Editor’s note: Every time I publish something like this, I get a bunch of people telling me that I’m being dramatic, that the military will always get paid, and that I’m being irresponsible for getting people upset. That’s not the intent at all. If you’ve spent any time at all around these parts, you know that I am ALL about education. This article is to make sure that people understand what is happening within our federal government and how it COULD impact them personally. More information and understanding is never a bad thing. This article has been written and has incorporated other articles that were previously separate.
Current Status, updated 10 January 2022: The government is operating on a Continuing Resolution through 18 February 2022, so that covers the budget part. The debt ceiling has been raised and it is expected to be sufficient until 2023.
What Is A Government Shutdown?
Government shutdown, budget, appropriations, debt ceiling – what do all these things mean? Whenever we start talking about a government shutdown, there is a lot of confusion. It’s understandable – these things are confusing. Heck, I have to re-learn it every single time it comes up, just to be sure I’m not messing something up – and this is my job. There are a lot of little details, and it’s often unclear how the parts fit together. It’s understandable – these things are confusing. there are a lot of little details, and it’s often unclear how the parts fit together.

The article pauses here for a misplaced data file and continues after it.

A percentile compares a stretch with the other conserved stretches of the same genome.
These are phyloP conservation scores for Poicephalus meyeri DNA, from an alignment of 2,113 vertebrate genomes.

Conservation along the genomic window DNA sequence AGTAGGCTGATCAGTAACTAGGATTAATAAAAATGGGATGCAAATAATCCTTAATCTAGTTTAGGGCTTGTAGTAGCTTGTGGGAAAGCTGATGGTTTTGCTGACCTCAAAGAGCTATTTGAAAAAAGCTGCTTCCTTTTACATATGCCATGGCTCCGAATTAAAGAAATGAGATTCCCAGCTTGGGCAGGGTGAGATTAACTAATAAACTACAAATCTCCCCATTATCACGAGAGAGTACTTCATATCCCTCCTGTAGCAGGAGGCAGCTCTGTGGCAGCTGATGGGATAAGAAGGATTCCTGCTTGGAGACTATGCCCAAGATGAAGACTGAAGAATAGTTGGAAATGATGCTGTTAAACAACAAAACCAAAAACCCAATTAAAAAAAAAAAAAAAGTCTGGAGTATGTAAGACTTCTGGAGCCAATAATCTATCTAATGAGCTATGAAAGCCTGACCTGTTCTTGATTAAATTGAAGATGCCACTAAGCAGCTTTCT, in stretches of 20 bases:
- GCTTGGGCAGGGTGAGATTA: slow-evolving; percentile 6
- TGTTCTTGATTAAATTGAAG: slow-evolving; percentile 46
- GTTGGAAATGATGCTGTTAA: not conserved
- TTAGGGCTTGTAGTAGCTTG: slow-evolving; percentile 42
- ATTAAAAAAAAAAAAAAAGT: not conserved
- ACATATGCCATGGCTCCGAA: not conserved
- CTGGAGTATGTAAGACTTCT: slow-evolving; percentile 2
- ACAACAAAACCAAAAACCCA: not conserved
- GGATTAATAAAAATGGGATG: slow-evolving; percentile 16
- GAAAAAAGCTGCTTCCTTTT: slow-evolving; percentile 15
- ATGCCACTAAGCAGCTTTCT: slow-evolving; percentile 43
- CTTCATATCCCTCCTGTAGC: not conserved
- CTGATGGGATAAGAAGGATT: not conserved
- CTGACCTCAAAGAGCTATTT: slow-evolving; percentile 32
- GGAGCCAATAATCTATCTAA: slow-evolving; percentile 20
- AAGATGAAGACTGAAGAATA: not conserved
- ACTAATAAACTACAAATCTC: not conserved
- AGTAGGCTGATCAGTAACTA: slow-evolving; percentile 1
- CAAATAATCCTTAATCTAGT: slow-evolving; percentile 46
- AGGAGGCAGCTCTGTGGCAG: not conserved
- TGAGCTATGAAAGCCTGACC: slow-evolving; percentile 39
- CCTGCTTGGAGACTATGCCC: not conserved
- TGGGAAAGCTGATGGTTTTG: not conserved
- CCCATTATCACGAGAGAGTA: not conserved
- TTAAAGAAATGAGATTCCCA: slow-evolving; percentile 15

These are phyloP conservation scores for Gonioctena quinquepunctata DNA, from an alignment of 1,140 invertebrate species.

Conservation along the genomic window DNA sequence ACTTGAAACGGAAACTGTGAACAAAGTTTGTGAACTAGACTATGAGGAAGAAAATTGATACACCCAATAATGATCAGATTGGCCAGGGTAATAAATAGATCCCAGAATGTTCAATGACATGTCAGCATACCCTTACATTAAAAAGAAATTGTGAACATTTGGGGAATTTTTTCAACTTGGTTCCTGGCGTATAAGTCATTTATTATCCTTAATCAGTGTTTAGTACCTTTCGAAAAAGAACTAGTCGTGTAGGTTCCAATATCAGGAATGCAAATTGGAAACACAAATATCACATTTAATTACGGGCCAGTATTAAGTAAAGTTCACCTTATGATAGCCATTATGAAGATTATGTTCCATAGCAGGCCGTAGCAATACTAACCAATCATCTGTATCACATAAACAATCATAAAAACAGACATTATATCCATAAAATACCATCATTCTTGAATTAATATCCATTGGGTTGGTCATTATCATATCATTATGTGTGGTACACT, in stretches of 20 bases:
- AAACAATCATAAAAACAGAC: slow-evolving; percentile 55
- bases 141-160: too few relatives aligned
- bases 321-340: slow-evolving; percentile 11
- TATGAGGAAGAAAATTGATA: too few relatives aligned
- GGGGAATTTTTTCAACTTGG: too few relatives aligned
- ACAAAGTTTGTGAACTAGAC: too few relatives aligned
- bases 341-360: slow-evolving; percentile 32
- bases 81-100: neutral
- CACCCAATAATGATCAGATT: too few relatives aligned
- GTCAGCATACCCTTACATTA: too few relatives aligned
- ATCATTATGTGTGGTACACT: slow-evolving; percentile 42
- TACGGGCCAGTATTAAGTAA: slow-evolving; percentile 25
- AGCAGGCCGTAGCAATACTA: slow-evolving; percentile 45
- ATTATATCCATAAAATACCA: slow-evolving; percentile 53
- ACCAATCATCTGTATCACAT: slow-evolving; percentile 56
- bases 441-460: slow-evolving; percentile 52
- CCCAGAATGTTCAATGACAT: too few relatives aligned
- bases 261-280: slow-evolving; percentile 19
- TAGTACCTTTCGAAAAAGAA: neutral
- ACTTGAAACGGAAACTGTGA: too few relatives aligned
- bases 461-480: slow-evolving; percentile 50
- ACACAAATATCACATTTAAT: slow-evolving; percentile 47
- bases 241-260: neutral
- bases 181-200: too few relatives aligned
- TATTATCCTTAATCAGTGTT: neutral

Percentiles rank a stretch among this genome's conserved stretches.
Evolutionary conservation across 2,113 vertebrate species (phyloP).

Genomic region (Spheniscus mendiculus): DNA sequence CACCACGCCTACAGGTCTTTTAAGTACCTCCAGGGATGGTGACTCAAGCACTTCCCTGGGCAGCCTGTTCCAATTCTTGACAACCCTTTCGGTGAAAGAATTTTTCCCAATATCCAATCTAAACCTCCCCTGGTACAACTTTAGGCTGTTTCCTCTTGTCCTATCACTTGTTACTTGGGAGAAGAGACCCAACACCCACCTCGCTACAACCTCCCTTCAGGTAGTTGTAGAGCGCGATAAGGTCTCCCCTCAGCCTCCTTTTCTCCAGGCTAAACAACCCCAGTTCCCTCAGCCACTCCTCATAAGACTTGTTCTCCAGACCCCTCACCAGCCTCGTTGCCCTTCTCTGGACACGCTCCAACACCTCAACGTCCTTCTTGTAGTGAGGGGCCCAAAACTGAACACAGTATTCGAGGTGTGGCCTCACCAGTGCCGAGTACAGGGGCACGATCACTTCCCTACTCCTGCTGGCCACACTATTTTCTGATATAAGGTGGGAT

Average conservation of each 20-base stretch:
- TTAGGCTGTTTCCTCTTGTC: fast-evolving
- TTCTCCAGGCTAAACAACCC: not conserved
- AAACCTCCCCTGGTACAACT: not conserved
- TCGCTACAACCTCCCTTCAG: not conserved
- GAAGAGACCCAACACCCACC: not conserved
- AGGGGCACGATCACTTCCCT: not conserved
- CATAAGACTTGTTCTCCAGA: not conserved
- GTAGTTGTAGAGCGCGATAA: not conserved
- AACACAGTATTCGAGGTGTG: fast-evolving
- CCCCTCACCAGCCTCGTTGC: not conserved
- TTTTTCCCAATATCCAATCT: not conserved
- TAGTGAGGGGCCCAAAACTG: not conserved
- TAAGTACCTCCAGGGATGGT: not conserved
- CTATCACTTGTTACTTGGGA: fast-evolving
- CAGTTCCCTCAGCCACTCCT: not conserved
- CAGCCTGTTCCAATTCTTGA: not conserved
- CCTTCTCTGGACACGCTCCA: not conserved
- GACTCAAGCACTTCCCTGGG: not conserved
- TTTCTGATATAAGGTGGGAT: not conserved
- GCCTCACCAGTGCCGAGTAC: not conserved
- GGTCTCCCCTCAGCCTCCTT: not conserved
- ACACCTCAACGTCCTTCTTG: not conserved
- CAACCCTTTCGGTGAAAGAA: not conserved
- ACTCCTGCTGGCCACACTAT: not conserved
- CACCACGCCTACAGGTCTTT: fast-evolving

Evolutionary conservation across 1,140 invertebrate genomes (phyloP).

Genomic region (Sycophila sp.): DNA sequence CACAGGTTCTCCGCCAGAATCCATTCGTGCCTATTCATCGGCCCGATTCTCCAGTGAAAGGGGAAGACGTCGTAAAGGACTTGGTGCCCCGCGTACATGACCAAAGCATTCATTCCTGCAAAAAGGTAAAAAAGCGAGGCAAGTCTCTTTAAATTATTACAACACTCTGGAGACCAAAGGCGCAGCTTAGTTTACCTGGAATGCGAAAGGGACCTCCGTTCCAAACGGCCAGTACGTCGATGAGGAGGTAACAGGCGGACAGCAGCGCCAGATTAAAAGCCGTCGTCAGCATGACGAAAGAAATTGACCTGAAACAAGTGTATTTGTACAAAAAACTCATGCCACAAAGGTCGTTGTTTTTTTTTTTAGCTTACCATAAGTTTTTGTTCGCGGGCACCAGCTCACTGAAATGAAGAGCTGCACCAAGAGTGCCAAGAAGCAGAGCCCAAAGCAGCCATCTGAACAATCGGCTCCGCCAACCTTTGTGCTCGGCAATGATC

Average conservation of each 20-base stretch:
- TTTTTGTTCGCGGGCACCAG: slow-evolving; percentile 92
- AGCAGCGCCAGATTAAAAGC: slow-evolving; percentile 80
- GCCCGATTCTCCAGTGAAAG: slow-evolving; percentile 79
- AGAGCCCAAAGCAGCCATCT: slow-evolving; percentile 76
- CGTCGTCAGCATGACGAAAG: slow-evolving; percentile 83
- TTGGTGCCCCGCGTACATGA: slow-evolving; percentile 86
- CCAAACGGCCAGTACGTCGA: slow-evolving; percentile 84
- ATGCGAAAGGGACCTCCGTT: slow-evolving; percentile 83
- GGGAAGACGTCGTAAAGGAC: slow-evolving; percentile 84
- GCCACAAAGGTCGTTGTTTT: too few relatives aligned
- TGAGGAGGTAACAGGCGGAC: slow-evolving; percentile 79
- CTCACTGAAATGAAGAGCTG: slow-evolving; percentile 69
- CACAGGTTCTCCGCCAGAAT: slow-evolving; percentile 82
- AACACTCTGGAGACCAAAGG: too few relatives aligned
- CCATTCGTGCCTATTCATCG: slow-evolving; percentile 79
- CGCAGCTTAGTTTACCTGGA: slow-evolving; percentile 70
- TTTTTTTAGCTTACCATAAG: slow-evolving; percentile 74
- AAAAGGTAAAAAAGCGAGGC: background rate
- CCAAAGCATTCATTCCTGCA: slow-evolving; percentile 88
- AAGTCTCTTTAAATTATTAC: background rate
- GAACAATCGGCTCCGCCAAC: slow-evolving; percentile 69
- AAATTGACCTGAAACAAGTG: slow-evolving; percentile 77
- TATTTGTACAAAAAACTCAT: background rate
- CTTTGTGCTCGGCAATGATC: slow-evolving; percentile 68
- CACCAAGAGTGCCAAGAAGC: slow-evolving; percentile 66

A government shutdown is when the federal government ceases many operations. It typically happens for one of two reasons: either Congress has failed to appropriate the money to spend (budget), or we have run out of ability to borrow (debt ceiling). We will talk about these two parts separately because even though they often get discussed together, they are very different things.
THE FEDERAL BUDGET PROCESS
How The Budget Process Works: Appropriation vs Authorization
Our federal government spending is organized by a two-part process. The two parts are called appropriations and authorizations. They’re entirely separate but they work together. Like peanut butter and jelly.
To relate them to your personal budget: Appropriations are like deciding how much you will spend on travel this year, and you move that into your travel account. You’re appropriating the money for that purpose. Authorization is like deciding where you are going to go, how you are going to get there, and whether you are sleeping in a tent or a five-star hotel. You already had the money with the appropriation, but authorization is the plan for spending it.
As far as the military is concerned, authorization is passed in the form of the National Defense Authorization Act, or NDAA. Thankfully, there is a provision whereby spending automatically remains at the previous year’s level until the new NDAA is passed. So that’s not the big(gest) concern here. Our big problem is:
Appropriations, often called “the budget,” is when the federal government sets a broad spending plan for the fiscal year. Our constitution requires that all money spent by the federal government be pre-approved:
“No money shall be drawn from the treasury, but in consequence of appropriations made by law; and a regular statement and account of receipts and expenditures of all public money shall be published from time to time.” – Article one, Section nine, Clause seven of the U.S. Constitution